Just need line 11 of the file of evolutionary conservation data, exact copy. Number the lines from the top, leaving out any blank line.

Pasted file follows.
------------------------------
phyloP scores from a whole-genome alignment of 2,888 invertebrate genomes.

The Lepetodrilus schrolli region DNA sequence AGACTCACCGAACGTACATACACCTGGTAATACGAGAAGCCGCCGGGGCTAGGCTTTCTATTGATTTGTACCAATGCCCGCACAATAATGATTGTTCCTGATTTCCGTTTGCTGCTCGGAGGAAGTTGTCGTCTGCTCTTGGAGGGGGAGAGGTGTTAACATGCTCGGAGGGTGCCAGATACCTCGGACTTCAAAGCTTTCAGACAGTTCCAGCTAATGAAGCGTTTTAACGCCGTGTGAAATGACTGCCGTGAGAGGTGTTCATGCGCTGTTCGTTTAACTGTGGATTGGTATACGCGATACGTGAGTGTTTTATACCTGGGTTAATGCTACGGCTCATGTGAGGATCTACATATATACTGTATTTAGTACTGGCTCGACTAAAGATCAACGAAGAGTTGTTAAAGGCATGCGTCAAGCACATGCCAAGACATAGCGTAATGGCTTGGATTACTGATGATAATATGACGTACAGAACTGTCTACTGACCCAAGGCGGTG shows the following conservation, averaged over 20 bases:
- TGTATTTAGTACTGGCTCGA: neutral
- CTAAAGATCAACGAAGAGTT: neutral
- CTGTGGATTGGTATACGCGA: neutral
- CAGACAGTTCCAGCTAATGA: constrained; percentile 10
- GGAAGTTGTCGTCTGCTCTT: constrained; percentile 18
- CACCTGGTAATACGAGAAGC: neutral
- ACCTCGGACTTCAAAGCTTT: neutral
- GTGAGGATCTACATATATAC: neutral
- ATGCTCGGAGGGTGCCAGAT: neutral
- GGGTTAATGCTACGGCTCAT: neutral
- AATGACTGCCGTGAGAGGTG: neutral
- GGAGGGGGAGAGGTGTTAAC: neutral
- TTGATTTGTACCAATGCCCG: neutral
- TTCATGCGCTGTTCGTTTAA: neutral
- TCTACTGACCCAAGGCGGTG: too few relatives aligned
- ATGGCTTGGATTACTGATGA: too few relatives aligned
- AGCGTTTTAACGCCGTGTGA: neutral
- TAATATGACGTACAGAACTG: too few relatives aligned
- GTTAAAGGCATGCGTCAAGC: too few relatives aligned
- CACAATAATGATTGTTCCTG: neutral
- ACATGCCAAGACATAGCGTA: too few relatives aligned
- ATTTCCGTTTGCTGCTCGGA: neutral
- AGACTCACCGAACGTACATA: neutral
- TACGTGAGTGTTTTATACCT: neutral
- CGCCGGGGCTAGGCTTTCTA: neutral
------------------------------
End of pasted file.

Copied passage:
- ATGCTCGGAGGGTGCCAGAT: neutral